Wedding wanderlust, day 2
Day 1 may be found here.
I slept reasonably well, considering, and was up before the crack of dawn to work on breakfast.
Yeah, I know. There is decidedly some dawn already cracked in that photograph. I had been up some time before taking it, and the tent is already down and packed. Steel-cut oats are boiling over the cookstove, cereal and buttermilk are ready to go, and I’ll shortly be cooking the ham and eggs.
Breakfast complete, I head out for Canyonlands Needles District. The road passes the Abajo Mountains west of Monticello.
These are laccoliths, magma domes emplaced in the upper crust 25 million years or so ago, and since exposed by erosion.
Road cut. Geologists love these things.
I’m not entirely sure, since I have no detailed geologic map of this area, but I think this is Dakota Formation overlying Burro Canyon Formation. Both are Cretaceous formations deposited in the Western Interior Seaway around 115 to 105 million years ago. This was a time when the center of North American was relatively low ground flooded by the ocean, with mountain chains along west and east coasts.
Utahans are, by and large, a pragmatic people, but they occasionally tilt at windmills.
Cliffs north of Monticello, probably Burro Canyon Formation with some remnants of Dakota Formation.
Let me pause here and say a little about the Colorado Plateau. This is a large block of the Earth’s crust and upper mantle (the lithosphere) that has remained unusually undisturbed for the last 300 million years. This has allowed the lithosphere to cool and become relatively rigid, so that the whole block acts like a solid body. The region experienced episodic subsidence from about 300 million to 30 million years ago, accumulating a thick sequence of sedimentary rock beds recording the geologic history of the area. Some 30 million years ago or so, the western part of North America was compressed by a kind of tectonic undertow — for lack of a better word — as the continent drifted close to the East Pacific Rise, part of the mid-ocean ridge system where hot mantle rock slowly creeps towards the surface and partially melts to form new ocean crust.
This time of compression (the Laramide orogeny) crumpled most of western North American into mountain chains, but the Colorado Plateau was spared. Later, when North America rode up onto the East Pacific Rise and the compression turned into tension, pulling the crust back apart, the Colorado Plateau was torn loose as a discrete block. (The eastern tear is the Rio Grande Rift.) The hot mantle under the East Pacific Rise has since elevated the entire region by at least 7000 feet, allowing erosion to kick in and expose the long sedimentary record in valleys and canyons.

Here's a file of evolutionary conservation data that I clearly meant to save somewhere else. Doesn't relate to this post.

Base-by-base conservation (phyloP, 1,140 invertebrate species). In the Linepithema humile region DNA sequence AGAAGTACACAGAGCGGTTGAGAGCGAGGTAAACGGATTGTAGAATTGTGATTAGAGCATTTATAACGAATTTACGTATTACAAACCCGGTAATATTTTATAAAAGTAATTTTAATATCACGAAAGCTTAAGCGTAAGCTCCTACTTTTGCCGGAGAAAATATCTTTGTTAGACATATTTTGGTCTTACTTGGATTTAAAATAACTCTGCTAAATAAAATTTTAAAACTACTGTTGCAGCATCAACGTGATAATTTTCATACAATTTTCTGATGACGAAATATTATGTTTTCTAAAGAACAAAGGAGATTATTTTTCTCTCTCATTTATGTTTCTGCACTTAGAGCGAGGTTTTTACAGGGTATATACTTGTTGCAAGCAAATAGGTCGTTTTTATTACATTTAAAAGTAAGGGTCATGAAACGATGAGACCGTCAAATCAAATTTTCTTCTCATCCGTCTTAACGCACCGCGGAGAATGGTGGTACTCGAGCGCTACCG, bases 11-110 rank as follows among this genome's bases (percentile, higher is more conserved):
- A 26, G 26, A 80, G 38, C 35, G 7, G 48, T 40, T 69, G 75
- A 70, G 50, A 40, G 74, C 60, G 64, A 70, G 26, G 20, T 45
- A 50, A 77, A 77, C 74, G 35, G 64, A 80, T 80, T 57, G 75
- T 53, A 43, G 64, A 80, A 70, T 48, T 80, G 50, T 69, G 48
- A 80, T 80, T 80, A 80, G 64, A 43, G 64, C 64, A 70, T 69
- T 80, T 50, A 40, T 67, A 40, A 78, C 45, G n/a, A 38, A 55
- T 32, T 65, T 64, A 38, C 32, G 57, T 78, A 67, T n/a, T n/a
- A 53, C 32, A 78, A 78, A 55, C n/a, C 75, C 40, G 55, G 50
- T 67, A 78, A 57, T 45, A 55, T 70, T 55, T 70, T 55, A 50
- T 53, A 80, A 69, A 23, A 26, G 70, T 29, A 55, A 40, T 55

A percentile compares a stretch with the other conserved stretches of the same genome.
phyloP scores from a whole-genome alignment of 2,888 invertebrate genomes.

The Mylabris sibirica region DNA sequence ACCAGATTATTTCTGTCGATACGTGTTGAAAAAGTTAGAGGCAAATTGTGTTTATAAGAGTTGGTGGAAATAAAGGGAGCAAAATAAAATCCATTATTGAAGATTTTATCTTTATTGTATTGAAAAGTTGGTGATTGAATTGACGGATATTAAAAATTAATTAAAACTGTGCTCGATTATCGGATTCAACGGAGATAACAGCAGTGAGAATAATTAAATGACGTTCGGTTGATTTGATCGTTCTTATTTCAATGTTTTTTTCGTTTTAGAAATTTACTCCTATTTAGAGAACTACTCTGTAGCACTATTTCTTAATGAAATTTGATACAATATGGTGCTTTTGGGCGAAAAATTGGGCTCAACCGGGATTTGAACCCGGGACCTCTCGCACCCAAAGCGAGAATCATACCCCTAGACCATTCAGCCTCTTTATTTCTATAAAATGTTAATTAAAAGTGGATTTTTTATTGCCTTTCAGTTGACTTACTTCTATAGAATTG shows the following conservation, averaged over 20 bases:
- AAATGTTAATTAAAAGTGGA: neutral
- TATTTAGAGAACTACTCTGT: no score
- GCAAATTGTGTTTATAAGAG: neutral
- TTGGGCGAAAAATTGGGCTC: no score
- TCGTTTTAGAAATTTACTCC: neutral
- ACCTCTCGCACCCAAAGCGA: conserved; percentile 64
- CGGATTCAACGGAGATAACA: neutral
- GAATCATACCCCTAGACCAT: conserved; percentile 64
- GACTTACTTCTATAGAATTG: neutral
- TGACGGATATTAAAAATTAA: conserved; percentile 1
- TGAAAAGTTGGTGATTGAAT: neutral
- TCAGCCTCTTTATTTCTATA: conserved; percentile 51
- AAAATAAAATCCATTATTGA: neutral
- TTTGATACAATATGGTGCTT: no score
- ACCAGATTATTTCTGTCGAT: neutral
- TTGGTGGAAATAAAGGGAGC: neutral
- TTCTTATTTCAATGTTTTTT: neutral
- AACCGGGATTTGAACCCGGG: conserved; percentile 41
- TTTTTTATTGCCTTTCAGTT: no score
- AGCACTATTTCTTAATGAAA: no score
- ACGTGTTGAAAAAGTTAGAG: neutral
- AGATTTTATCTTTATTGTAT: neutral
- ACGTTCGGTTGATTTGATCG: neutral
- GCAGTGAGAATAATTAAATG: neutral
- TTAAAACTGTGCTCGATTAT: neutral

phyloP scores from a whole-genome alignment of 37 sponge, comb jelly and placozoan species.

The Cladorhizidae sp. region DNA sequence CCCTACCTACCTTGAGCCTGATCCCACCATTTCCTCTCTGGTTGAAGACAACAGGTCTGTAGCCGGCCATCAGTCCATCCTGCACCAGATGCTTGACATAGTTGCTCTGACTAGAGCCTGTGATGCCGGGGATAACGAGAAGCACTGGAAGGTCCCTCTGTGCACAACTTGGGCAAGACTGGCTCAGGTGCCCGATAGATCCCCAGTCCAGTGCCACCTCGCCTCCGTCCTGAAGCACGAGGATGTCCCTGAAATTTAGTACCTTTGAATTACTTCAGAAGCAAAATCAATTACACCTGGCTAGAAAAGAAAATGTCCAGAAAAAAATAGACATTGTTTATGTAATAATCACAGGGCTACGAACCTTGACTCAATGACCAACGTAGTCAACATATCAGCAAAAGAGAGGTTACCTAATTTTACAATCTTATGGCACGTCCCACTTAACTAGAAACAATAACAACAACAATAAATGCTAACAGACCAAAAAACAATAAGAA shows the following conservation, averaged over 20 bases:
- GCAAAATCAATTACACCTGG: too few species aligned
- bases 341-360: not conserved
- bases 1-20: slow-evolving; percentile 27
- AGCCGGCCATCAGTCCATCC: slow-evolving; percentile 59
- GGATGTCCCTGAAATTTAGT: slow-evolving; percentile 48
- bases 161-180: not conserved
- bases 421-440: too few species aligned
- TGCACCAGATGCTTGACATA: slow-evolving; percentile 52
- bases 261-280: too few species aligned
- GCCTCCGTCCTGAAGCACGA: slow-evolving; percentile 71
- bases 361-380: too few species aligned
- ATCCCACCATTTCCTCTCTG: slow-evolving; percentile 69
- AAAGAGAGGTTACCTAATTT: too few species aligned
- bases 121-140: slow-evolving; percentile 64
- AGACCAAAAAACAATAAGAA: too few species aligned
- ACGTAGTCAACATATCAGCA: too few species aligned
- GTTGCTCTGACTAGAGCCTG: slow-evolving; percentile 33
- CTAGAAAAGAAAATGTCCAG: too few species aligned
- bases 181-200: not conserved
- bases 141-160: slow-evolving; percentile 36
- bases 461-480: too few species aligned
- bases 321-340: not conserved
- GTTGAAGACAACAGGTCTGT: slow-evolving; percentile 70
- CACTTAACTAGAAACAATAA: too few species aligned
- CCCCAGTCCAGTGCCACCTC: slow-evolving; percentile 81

Since I don’t have a good map of this area, I’m guessing at formations here. I think this is the combined Morrison and Summerville Formations.
Both are Jurassic formations, between 160 and 150 million years old. A little further on, a very distinctive formation starts coming into view at the base of the cliffs.
My thought was that this had to be the Navajo Sandstone, but I have no geologic map of this area. The next quadrangle over is mapped, and perusing it suggests this is actually Entrada Formation.
I am surprised to find that there is nothing reliable online on the identity of the formations. My wild guess? Entrada Formation over a thin layer of Carmel Formation. Both Jurassic, around 160 million years old.
And, of course, when we were kids on vacation with our parents, this was the headquarters of the Hidden Rebel Base.
The Entrada Formation was laid down as sand dunes, and the massive beds here certainly fit. But most of the Entrada Formation is more red in color. This could be Navajo Formation, a light-colored eolian (sand dune) formation, but my geologic map suggests otherwise; the Navajo Formation does not start to crop out until you go further west. Which I’m about to do, by taking Route 211 to the Needles District of Canyonlands.
This is pretty dramatic stuff.
I have a geologic map for this area, but not a good one. I think this is Kayenta Formation, with a rim of Navajo Formation. Both are Jurassic.
Around the bend is Newspaper Rock. There is a spectacular cliff to the west.
If I’m reading the map correctly, the peak is Navajo Formation, with thinly bedded Kayenta Formation beneath. At the base of the cliff is massive Wingate Sandstone. The Wingate Sandstone is actually brownish in color; however, lichens seem to have a peculiar affinity for it, and its lichen-encrusted surface appears more gray than the bare rock. All are early Jurassic rocks of the Glenn Canyon Group. The Navajo Sandstone and Wingate Sandstone are eolian (sand dune) formations while the Kayenta Formation was laid down by rivers.
So does knowing all the formation names make the rocks any prettier? I think bird watchers get extra satisfaction out of knowing the bird species, and wildflower fanciers get extra satisfaction from knowing the wildflower species and families. Yes, knowing the rock formation names does bring it all a little more alive to me.